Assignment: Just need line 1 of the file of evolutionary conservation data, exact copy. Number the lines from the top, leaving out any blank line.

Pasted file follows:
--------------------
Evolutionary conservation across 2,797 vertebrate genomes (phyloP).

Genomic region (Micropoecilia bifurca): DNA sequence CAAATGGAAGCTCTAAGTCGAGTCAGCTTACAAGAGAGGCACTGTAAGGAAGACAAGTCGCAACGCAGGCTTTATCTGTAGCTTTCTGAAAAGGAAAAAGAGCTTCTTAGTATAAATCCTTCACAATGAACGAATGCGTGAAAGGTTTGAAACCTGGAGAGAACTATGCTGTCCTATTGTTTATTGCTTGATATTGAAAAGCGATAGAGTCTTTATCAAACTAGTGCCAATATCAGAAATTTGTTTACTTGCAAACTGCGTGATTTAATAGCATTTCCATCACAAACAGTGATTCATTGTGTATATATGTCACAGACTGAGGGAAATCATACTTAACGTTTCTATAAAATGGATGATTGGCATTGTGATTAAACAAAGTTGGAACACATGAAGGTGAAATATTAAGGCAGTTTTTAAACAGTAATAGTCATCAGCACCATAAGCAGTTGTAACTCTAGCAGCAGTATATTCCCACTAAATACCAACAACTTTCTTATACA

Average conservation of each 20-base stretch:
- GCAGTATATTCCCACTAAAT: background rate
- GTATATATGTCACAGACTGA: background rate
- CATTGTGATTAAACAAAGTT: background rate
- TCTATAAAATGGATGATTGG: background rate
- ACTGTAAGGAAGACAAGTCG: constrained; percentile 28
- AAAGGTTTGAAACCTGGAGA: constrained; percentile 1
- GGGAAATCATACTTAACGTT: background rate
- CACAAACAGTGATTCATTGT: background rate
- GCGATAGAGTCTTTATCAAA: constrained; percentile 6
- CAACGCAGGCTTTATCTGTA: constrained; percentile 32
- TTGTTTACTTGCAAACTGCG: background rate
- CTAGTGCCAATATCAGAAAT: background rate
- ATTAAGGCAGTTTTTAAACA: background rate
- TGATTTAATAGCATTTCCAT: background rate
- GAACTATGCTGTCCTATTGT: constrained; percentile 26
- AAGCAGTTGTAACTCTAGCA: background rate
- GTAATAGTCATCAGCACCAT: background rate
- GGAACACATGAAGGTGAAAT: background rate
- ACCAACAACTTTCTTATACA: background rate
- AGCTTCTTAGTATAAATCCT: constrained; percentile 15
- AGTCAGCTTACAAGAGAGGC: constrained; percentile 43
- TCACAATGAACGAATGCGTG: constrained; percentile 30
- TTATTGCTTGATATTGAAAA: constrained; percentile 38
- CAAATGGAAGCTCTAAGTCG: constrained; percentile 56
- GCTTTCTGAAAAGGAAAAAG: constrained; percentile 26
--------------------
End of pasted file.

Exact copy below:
Evolutionary conservation across 2,797 vertebrate genomes (phyloP).